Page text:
Thomas & Mack Center
|Thomas & Mack Center|
|Location||4505 South Maryland Parkway
Las Vegas, Nevada, 89119
|Broke ground||October 21, 1981|
|Opened||September 16, 1983|
|Owner||University of Nevada, Las Vegas|
|Operator||University of Nevada, Las Vegas|
|Construction cost||$30 million
($70.3 million in 2013 dollars)
|Architect||John Carl Warneeke and Associates
Domingo Cambeiro Architects
Ellerbe Becket (renovation)
|Structural engineer||John A. Martin & Associates|
|General contractor||Perini Building Company|
Arena football: 16,606
|UNLV Runnin' Rebels (1983–present)
National Finals Rodeo (1984–present)
Las Vegas Americans (MISL) (1984-1985)
Las Vegas Thunder (IHL) (1993–1998)
Las Vegas Flash (RHI) (1994)
Las Vegas Dustdevils (CISL) (1995)
Las Vegas Sting (AFL) (1995)
The Thomas & Mack Center is an arena, located on the campus of the University of Nevada, Las Vegas, in Paradise, in the U.S. state of Nevada. For ring events, the capacity is 19,522; for basketball, the capacity is 18,776.
The facility was first opened in the summer of 1983 and underwent a major interior and exterior renovation in 1999. 2008 saw the installation of all new visual equipment, which included a 4-sided new center-hung LED widescreen scoreboard, which includes four LED advertising/scoring boards above it and a LED advertising ring below it to replace the one installed in 1995, a partial LED ring beam display covering 80% of the balcony's rim, a new 50' LED scorer's table display, a new shot clock system for the backboards, six wall-mounted locker room game clocks, two new custom scoreboards with fixed digital scoring and complete player stats and a new outdoor marquee LED video billboard.
The facility is named after two prominent Nevada bankers, E. Parry Thomas and Jerome Mack, who donated the original funds for the feasibility and land studies. In 2001, a smaller arena, Cox Pavilion, was added to the complex; the two arenas are directly connected. Cox Pavilion is used for smaller events; its main tenants are the UNLV women's basketball and volleyball programs.
Its primary tenant is the UNLV men's basketball team. The arena was nicknamed "the Shark Tank" after Jerry Tarkanian, the UNLV coach when it opened, who won a national championship in 1990 and took the team to three other Final Fours. It also hosts the National Finals Rodeo annually. Since 1999, it also hosts the PBR World Finals. The facility also hosted the Las Vegas Thunder of the now defunct International Hockey League. It also hosts the Los Angeles Lakers pre-season games annually in October.
In ArenaBowl XIX in 2005, the Colorado Crush, owned by John Elway defeated the Georgia Force on a field goal on the final play of the game. The game was ranked as one of the AFL's 20 best games ever in league history. The following year, 2006, the Chicago Rush, owned by Mike Ditka defeated the Orlando Predators 69-61 for the Rush's first championship in franchise history.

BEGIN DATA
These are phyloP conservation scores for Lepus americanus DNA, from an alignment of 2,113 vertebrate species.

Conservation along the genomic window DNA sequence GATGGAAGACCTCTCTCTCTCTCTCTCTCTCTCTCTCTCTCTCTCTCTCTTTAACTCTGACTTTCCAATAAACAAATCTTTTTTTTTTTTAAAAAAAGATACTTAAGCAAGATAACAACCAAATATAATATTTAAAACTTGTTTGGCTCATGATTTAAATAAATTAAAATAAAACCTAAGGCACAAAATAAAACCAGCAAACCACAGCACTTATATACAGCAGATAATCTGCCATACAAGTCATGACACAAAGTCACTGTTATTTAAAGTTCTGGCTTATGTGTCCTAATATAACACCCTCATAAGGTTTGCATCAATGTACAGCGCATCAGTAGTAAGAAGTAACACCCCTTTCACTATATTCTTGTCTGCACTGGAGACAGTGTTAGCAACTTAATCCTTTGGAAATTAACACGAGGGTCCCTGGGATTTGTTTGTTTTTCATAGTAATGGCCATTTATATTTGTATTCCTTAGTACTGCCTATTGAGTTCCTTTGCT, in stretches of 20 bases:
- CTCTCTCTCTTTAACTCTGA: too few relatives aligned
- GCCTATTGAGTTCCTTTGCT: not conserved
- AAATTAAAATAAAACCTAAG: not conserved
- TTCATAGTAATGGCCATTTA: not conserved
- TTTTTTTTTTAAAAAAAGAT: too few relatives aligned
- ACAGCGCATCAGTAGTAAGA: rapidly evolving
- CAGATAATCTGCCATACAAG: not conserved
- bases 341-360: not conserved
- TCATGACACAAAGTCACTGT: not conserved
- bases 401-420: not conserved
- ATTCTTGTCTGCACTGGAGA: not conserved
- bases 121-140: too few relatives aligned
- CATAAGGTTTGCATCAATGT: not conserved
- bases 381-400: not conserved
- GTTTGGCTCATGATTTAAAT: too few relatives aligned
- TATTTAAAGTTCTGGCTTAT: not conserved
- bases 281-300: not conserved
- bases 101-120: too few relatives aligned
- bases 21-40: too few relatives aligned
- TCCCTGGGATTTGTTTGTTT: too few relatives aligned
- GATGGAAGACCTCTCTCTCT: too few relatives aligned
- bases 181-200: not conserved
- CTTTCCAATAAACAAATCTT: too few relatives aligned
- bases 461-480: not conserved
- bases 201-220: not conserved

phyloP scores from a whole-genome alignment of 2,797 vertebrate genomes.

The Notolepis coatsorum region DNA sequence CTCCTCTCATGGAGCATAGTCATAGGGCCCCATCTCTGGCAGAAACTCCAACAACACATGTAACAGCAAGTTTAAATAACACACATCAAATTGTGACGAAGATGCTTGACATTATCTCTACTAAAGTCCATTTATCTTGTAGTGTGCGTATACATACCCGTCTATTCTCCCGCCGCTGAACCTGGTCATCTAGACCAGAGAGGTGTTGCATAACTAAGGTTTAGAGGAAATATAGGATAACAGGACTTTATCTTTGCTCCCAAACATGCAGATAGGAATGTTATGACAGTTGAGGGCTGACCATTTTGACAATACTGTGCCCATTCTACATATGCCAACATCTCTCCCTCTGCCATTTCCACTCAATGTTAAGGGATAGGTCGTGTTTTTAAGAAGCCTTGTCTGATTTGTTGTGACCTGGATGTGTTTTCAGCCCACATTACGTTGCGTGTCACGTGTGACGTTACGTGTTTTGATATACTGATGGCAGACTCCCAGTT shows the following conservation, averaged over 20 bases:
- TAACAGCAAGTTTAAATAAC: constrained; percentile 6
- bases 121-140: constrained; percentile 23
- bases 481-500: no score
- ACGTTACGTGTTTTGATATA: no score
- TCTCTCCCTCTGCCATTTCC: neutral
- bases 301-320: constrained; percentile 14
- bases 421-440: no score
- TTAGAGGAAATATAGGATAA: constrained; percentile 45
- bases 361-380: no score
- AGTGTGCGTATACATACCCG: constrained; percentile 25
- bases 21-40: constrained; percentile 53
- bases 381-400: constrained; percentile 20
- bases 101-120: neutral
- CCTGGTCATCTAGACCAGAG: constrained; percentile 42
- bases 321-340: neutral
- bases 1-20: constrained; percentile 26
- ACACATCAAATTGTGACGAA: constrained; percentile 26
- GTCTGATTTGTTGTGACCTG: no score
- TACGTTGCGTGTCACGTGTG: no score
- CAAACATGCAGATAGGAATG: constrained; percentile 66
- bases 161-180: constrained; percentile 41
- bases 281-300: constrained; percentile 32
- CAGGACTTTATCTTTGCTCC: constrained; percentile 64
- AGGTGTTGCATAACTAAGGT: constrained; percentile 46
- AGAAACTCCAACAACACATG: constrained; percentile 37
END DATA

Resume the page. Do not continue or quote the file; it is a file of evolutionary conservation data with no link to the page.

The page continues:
The venue hosted the 2007 NBA All-Star Game, marking the first time that this game was held in a city without a National Basketball Association (NBA) franchise. For the first time in NBA history, an on-campus college sports arena served as venue of an NBA All-Star Game. However, the arena had previously hosted home games for two NBA teams, the Utah Jazz and Los Angeles Lakers.
Utah used the arena in the mid-1980s, and was where Kareem Abdul-Jabbar broke Wilt Chamberlain's record for points in a career in 1984. The Lakers used the arena in 1992 for Game 4 of their first round playoff series against the Portland Trail Blazers, which Portland won 102–76. The NBA moved the game as a result of the Los Angeles riots.
The 1994-95 Big West Conference, 1997–99 Western Athletic Conference and 2000-03 Mountain West Conference men's basketball tournaments were held there as well. The Mountain West Conference basketball tournament returned in 2007 and will stay until 2013.
The FIBA Americas Championship 2007 was held at Thomas & Mack Center from August 22 to September 2.
The facility also hosts numerous other events, such as concerts, music festivals, conventions, boxing cards, MMA cards such as UFC 43 and Pride Fighting Championships 32 & 33 and professional wrestling shows, including WWF No Way Out 2001, WWE Vengeance 2005, No Way Out (2008) and on January 28, 2007 High School Musical performed. It has then hosted 2 consecutive weeks of Monday Night RAW on June 27, 2011 and July 4, 2011 (the former featured C.M. Punk's infamous shoot promo, and the latter which had the show celebrating the United States Independence Day). On September 12, 1992, Mexican boxing legend Julio César Chávez faced Hector "Macho" Camacho, and on September 15, 2012, his son Julio César Chávez, Jr. fought against Sergio Gabriel Martínez for the WBC Middleweight Belt.
Pearl Jam performed at the arena on July 11, 1998.
The arena was the host to one of the six U.S performances of the industrial metal band Rammstein on their first North American tour in over ten years on May 21, 2011.
Thomas & Mack Center & Cox Pavilion
- Timelines - University Building Completions
- Consumer Price Index (estimate) 1800–2013. Federal Reserve Bank of Minneapolis. Retrieved March 31, 2013.
- Thomas & Mack Center architect: Ellerbe Becket
- "Richard Rizzo Vice Chairman of Perini Building Co.". Las Vegas Sun. June 28, 2007. Retrieved February 13, 2012.
- Rhoden, William C. (1991-07-01). "Built on Big-Time Basketball, U.N.L.V. Tries to Scrub Its Image". The New York Times. Retrieved 2013-04-06.
- Las Vegas awarded Mountain West tourney through 2013 website: Lasvegassun lasvegassun.com
Media related to Thomas & Mack Center at Wikimedia Commons
|Events and tenants|
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Las Vegas Gladiators
|Host of the
NBA All-Star Game
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